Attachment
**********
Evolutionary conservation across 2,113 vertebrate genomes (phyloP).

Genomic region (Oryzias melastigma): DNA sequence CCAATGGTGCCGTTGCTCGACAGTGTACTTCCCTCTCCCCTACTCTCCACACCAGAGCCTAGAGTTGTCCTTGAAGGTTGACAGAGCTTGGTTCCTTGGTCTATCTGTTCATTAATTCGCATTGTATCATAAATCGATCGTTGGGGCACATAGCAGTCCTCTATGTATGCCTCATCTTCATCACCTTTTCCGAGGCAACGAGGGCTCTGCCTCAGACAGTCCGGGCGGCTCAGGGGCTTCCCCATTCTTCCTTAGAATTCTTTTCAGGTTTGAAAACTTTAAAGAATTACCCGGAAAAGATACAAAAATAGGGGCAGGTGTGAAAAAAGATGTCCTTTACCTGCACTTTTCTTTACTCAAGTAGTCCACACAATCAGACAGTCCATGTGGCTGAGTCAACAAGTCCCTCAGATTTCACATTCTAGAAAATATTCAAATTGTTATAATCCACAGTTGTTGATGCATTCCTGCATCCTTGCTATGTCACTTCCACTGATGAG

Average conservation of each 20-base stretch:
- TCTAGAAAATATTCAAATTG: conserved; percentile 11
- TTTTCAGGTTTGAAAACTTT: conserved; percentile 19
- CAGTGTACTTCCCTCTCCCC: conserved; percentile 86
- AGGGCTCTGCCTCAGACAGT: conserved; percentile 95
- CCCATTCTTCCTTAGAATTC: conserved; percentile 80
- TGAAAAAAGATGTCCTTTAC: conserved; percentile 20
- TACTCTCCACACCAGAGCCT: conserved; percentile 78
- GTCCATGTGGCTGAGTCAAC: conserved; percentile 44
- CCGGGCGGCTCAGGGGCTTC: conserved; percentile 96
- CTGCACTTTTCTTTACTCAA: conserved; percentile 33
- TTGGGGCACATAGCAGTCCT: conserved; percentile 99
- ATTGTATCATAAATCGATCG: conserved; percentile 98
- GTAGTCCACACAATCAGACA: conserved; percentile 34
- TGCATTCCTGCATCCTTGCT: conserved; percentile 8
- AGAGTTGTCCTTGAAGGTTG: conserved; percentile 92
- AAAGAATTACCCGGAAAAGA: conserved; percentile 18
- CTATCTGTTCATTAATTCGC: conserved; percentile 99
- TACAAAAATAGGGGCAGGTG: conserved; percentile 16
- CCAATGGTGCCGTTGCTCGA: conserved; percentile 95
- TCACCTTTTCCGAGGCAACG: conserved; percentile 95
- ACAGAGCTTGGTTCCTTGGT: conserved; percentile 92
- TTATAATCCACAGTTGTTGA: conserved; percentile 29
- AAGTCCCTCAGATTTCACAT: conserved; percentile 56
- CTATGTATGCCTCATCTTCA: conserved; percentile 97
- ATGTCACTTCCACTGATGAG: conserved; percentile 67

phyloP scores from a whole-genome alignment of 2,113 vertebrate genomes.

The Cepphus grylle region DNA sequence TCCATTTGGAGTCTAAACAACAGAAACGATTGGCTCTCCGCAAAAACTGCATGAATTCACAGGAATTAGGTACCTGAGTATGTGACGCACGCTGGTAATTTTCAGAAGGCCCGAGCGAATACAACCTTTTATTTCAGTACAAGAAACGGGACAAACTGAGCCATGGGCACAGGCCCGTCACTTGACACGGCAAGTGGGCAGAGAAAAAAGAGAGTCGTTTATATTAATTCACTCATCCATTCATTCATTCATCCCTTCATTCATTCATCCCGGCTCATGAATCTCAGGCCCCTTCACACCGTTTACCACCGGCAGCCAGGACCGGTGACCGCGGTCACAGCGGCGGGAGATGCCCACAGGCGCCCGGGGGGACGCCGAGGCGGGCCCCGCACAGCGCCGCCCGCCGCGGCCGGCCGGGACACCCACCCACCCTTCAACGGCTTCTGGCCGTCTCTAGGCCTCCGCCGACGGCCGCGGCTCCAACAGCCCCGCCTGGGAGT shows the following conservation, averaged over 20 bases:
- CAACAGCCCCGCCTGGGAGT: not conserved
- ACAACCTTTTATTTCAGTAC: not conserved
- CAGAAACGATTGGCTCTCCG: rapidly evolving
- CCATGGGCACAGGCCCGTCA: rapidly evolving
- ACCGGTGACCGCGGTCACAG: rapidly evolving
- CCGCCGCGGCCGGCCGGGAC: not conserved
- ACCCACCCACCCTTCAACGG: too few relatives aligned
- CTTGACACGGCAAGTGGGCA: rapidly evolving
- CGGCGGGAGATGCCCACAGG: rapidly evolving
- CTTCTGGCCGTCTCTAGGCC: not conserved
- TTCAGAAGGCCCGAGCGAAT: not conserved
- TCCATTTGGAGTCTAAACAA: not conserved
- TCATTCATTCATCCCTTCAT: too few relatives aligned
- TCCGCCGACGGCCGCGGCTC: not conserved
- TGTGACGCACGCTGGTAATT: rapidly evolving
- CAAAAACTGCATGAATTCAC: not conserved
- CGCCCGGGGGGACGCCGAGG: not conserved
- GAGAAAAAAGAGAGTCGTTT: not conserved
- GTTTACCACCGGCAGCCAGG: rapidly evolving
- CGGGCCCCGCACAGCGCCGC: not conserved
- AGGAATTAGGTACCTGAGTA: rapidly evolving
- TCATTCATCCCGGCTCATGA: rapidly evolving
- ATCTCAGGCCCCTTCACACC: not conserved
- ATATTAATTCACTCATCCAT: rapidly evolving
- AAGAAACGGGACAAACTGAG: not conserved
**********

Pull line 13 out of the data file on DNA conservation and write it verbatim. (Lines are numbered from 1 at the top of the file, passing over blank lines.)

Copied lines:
- CTGCACTTTTCTTTACTCAA: conserved; percentile 33